WHILE WE’RE YOUNG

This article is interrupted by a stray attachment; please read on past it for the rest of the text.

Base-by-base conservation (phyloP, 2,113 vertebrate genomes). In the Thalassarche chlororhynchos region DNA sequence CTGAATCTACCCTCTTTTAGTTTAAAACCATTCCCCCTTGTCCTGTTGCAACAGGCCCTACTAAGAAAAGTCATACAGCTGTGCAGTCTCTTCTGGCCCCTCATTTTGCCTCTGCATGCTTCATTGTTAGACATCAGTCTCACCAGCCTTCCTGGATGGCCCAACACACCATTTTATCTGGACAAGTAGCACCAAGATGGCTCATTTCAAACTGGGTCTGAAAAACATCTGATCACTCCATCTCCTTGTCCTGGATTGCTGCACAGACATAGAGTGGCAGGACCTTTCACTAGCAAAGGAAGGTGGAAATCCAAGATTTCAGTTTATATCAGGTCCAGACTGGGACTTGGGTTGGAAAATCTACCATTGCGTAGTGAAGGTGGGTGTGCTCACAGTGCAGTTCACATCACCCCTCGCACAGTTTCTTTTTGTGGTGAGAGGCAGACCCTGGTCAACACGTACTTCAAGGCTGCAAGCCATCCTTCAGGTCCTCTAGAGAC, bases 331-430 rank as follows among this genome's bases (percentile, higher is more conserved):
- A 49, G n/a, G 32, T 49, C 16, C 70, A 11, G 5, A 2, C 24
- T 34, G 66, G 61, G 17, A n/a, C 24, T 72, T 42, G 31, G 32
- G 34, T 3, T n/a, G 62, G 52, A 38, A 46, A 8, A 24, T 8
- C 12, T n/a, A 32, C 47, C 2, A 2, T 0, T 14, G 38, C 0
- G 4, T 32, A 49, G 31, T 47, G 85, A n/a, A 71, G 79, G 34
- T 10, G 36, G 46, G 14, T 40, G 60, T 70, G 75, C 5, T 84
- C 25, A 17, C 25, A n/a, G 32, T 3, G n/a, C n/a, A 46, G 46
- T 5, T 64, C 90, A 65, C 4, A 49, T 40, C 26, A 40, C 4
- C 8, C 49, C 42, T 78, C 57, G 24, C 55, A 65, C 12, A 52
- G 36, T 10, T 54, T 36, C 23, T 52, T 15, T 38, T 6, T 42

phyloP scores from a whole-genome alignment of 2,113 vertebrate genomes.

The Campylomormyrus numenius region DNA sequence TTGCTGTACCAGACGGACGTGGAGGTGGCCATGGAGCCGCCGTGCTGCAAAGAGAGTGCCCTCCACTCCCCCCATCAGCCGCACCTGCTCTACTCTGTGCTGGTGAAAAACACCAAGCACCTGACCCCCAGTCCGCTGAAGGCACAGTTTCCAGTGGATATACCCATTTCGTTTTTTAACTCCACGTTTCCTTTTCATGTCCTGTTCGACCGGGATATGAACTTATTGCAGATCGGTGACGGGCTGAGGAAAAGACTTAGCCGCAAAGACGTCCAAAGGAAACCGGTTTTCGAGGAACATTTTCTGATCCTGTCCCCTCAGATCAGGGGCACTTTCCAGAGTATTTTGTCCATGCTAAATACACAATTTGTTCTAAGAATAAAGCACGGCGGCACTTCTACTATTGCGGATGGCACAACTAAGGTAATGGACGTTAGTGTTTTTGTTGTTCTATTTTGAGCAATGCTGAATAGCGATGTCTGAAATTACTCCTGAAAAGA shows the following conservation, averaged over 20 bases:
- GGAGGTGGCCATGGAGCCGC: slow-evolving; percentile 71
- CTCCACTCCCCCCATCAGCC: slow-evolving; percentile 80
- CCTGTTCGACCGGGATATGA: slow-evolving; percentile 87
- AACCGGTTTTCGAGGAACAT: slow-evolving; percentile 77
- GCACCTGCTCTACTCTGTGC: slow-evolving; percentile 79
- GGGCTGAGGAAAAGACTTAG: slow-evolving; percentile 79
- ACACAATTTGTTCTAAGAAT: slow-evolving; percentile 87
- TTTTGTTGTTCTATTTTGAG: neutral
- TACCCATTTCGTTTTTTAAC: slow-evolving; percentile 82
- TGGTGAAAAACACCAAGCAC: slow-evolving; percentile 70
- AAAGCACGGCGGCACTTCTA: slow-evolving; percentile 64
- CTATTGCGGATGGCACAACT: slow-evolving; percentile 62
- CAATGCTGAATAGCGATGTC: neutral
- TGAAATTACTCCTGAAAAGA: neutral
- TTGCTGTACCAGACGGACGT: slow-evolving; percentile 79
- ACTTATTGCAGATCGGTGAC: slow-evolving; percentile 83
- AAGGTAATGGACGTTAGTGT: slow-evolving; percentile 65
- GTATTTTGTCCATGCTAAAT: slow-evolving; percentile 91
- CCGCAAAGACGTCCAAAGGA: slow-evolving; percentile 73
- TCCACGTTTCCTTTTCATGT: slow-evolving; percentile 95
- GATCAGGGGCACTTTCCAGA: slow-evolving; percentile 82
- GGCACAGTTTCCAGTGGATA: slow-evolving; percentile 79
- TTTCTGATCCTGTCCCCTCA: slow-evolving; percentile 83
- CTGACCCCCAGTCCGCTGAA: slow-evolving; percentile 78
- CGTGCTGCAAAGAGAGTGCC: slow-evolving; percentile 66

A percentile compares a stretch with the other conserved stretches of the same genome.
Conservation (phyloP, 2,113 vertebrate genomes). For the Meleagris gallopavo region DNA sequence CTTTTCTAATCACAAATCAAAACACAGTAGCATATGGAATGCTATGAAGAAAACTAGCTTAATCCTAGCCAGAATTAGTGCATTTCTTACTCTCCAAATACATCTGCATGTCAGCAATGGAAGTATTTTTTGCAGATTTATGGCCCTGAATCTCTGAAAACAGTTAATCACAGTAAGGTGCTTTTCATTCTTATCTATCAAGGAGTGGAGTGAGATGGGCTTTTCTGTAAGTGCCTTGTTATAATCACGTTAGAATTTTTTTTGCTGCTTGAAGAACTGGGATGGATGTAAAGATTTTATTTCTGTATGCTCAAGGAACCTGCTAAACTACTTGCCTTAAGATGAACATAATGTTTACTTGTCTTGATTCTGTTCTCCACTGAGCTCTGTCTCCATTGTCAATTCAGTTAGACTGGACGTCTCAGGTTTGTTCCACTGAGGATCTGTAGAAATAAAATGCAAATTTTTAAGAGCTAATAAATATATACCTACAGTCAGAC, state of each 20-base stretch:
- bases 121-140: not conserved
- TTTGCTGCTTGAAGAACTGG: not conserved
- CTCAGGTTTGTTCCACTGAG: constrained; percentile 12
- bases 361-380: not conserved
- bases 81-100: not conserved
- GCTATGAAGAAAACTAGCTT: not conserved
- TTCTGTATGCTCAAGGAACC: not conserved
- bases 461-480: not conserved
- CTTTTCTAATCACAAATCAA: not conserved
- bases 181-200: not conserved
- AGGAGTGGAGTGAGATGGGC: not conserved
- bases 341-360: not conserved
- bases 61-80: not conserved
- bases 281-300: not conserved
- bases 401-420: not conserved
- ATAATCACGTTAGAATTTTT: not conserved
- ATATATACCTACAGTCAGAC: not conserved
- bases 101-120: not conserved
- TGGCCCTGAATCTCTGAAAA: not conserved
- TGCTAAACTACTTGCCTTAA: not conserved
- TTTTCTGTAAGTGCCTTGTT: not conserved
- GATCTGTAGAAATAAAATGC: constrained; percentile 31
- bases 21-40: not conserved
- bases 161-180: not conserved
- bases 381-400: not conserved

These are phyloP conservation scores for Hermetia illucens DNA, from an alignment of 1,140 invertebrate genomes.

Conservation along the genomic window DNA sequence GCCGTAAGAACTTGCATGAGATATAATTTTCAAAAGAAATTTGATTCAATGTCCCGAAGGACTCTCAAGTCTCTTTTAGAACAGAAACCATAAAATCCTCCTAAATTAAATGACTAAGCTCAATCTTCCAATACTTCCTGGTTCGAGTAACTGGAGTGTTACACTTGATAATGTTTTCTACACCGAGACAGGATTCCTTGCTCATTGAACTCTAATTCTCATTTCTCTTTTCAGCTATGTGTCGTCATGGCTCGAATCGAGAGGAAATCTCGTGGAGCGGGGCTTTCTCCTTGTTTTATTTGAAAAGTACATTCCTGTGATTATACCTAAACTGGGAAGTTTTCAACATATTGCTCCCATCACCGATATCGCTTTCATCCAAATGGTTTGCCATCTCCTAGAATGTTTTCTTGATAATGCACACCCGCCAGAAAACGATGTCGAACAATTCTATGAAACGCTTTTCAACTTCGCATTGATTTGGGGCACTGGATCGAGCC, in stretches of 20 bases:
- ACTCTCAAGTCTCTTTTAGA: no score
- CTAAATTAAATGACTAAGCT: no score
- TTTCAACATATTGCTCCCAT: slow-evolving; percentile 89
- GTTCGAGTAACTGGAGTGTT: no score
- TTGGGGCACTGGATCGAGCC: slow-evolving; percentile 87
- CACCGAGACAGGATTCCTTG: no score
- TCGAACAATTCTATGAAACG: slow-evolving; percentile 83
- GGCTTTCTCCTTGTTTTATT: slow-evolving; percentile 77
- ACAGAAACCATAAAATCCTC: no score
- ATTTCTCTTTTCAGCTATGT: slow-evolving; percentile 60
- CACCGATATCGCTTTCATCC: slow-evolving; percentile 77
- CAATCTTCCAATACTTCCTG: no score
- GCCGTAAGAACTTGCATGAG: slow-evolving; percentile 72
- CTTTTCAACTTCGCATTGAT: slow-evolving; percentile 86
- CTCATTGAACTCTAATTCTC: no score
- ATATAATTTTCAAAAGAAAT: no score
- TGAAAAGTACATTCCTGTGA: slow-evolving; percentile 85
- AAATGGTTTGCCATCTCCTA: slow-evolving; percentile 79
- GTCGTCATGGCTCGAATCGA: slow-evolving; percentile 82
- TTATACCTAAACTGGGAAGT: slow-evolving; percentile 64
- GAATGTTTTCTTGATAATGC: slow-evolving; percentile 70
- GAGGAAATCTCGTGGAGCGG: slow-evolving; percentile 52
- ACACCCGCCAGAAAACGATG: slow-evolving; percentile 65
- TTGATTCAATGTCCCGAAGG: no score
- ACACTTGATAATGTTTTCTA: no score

Becoming an adult is kind of a daunting proposition. Especially for those who never seem to want to grow up. But sometimes we are thrown into adulthood despite our best intentions and that forces us to finally grow up. That’s kind of the point of Noah Baumbach’s brilliant comedy WHILE WE’RE YOUNG. Ben Stiller and Naomi Watts are a 40-something married couple. He’s a documentary filmmaker, she produces her legendary father’s documentaries. They have no kids (not for lack of trying, but sometimes biology won’t let it happen). They seem happy, but their friends are all having kids and they appear to be left behind. Then Stiller meets 20-something couple Adam Driver and Amanda Seyfried who are auditing his documentary film class. Driver is a big fan of Stiller’s one documentary and they strike up a friendship. The two couples do everything together. Stiller, in an effort to fit in buys a hipster hat and a bicycle. Meantime, Watts and Stiller are drifting farther away from their older friends. Almost immediately the audience sees what Stiller cannot– that Driver is using him to further his own documentary filmmaking career. The clues to Diver’s true motives unravel over the course of the film like a good mystery. Baumbach’s message is clear. Don’t fritter away your youth. But being young isn’t always what it’s cracked up to be. In other words, own your age and don’t be something your not. Stiller and Watts slowly realize this as the story unfolds. Baumbach (GREENBERG, THE SQUID AND THE WHALE, FRANCES HA) is expert at telling these stories where his main characters are socially awkward but well intentioned. He never forgets the funny. But the comedy comes with a message that weaves its way into your consciousness until you realize, “wow, he’s right”. He also gets the best out of his actors. Stiller is wonderful and Adam Driver is amazing as the devious young filmmaker. It was also great to see Charles Grodin as Watt’s father. Baumbach sets us up for a stereotypical “good feeling” Hollywood ending when Stiller figures out what is really going on. But, that would be too easy and he turns that trope on its head. This is a really great movie that I loved without reservation. It really spoke to me on several levels. Go see it, while you’re young. — Alan Yudman

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